The Saint-Gobain Group uses various processes in its production, especially in the automotive glass and building glass segments. The glass products made there have to offer special functions, such as guaranteeing heat protection and high light transmission at the same time. Some of the layers applied also have different tasks. If they are electrical conductors, for instance, they can be heated and thus used as windscreens. Coating is usually done using a CVD or PVD process.
A silver-based low-E coating, for example, is amorphous in its untreated state. When heated, it crystallises, and its heat protection and light transmission properties increase. The challenge is to only apply the heat treatment to the low-E layer. Classic processes that heat the entire pane of glass cannot achieve this. The coated pane now passes under a laser line that is just 100 µm wide. This heats the layer to temperatures of up to 500°C, while the glass temperature rises no higher than 150°C.
Schott AG from Mainz has also gained extensive experience with a wide range of laser processes over the last few years, especially for processing ultra-thin glass. Ultrashort pulse lasers, for example, allow the glass to be hardened, printed and coated in a larger geometry first, before being separated into numerous small items in the final step. This puts significant demands on the separation process: clean cuts with no particle contamination and an edge quality that allows the cut items to be used immediately in the end product are essential. These products are used in areas including medical diagnostics, as decorative elements or for markings used in product tracing.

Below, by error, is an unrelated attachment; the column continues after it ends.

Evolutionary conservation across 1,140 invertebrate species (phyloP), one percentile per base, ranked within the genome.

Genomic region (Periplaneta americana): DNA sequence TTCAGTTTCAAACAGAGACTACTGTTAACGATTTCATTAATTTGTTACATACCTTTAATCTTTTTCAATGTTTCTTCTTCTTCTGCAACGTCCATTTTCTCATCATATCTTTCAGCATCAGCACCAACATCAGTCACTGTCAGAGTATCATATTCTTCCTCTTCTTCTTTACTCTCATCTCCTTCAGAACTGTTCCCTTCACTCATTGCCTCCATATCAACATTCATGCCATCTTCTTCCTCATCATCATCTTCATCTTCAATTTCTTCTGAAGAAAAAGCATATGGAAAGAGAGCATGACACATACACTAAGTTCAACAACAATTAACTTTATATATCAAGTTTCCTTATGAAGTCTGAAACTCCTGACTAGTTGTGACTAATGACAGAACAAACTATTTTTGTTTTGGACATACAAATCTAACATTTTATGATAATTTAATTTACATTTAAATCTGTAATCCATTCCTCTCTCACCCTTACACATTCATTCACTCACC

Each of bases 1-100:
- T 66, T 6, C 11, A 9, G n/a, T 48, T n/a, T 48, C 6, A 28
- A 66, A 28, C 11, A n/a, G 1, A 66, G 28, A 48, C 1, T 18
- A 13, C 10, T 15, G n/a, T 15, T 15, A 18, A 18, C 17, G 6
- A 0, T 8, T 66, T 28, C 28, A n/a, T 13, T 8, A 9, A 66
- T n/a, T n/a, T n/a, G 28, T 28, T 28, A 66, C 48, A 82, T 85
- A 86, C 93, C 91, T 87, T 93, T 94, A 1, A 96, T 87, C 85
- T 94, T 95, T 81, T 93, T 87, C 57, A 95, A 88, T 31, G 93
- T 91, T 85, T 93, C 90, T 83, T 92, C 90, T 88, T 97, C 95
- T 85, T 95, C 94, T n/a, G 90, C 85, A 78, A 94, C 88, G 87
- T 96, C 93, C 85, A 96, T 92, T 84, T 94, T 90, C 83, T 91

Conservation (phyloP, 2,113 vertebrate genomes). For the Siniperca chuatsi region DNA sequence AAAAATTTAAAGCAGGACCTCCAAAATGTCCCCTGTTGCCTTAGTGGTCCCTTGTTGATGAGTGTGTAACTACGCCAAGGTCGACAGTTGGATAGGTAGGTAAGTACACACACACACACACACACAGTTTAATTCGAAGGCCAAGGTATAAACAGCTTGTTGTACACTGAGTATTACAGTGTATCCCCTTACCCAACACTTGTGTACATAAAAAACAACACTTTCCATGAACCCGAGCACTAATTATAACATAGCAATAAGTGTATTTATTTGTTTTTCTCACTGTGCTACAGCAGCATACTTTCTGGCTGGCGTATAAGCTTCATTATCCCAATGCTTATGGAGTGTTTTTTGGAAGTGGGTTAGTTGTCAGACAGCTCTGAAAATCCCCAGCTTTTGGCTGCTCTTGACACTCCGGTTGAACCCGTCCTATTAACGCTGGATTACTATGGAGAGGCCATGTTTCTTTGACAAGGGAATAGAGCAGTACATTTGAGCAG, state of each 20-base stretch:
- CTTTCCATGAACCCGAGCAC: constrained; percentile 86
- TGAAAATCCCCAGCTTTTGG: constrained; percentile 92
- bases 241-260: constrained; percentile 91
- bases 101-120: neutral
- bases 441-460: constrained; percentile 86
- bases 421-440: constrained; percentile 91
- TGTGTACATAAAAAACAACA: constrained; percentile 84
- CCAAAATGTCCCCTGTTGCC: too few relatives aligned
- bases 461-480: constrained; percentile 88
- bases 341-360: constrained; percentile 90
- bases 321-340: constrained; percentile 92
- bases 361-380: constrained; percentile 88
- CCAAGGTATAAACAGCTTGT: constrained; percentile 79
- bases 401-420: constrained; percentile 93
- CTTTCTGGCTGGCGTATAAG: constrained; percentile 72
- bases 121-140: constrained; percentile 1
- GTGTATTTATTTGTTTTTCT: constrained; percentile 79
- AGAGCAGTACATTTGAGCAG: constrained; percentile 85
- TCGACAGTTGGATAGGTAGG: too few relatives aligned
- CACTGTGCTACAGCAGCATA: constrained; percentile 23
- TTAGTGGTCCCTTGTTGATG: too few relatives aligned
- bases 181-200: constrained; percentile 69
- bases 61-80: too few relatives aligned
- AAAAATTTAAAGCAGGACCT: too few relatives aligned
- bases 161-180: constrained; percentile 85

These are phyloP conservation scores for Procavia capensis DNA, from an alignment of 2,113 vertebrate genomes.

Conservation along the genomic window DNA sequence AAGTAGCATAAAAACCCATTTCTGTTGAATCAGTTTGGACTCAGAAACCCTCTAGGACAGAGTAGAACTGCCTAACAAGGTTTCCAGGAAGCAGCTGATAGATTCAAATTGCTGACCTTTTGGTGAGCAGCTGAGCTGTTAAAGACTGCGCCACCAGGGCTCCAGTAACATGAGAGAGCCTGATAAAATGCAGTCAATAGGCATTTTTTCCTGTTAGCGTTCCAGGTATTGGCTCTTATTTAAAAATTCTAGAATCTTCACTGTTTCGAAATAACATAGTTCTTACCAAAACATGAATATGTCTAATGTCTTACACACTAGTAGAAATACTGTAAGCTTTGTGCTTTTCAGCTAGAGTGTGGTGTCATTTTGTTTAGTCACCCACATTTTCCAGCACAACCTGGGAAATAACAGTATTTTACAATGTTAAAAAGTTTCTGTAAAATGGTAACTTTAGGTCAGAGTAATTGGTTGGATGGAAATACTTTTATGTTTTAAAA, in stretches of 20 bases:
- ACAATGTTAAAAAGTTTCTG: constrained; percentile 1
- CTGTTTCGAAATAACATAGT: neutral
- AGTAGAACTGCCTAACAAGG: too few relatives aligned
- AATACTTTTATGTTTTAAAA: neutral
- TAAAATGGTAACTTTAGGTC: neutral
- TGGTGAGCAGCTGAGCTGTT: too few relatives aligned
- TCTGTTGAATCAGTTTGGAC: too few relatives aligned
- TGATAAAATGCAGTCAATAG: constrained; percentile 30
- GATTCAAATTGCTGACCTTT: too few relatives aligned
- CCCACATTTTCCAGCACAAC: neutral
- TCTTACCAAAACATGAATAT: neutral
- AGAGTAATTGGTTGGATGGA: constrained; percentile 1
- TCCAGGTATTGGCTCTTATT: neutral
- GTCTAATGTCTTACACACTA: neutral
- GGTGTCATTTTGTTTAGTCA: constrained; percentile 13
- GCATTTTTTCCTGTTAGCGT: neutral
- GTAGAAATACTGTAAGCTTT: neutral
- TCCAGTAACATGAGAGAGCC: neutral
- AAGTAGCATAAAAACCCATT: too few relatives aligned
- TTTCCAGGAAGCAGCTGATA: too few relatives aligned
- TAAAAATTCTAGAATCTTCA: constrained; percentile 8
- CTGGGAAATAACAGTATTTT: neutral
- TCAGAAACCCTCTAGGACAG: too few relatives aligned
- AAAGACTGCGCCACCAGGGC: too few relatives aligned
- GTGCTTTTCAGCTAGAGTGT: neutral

Schott’s production also uses laser micro bonding – a technology used to weld different materials together, which is especially useful for miniature applications in medical and technical fields. The heat formed in the laser focus area is limited to a small space. As a result, the surrounding material is not damaged and, when different materials are welded with the glass, their different thermal expansion coefficients are not a problem.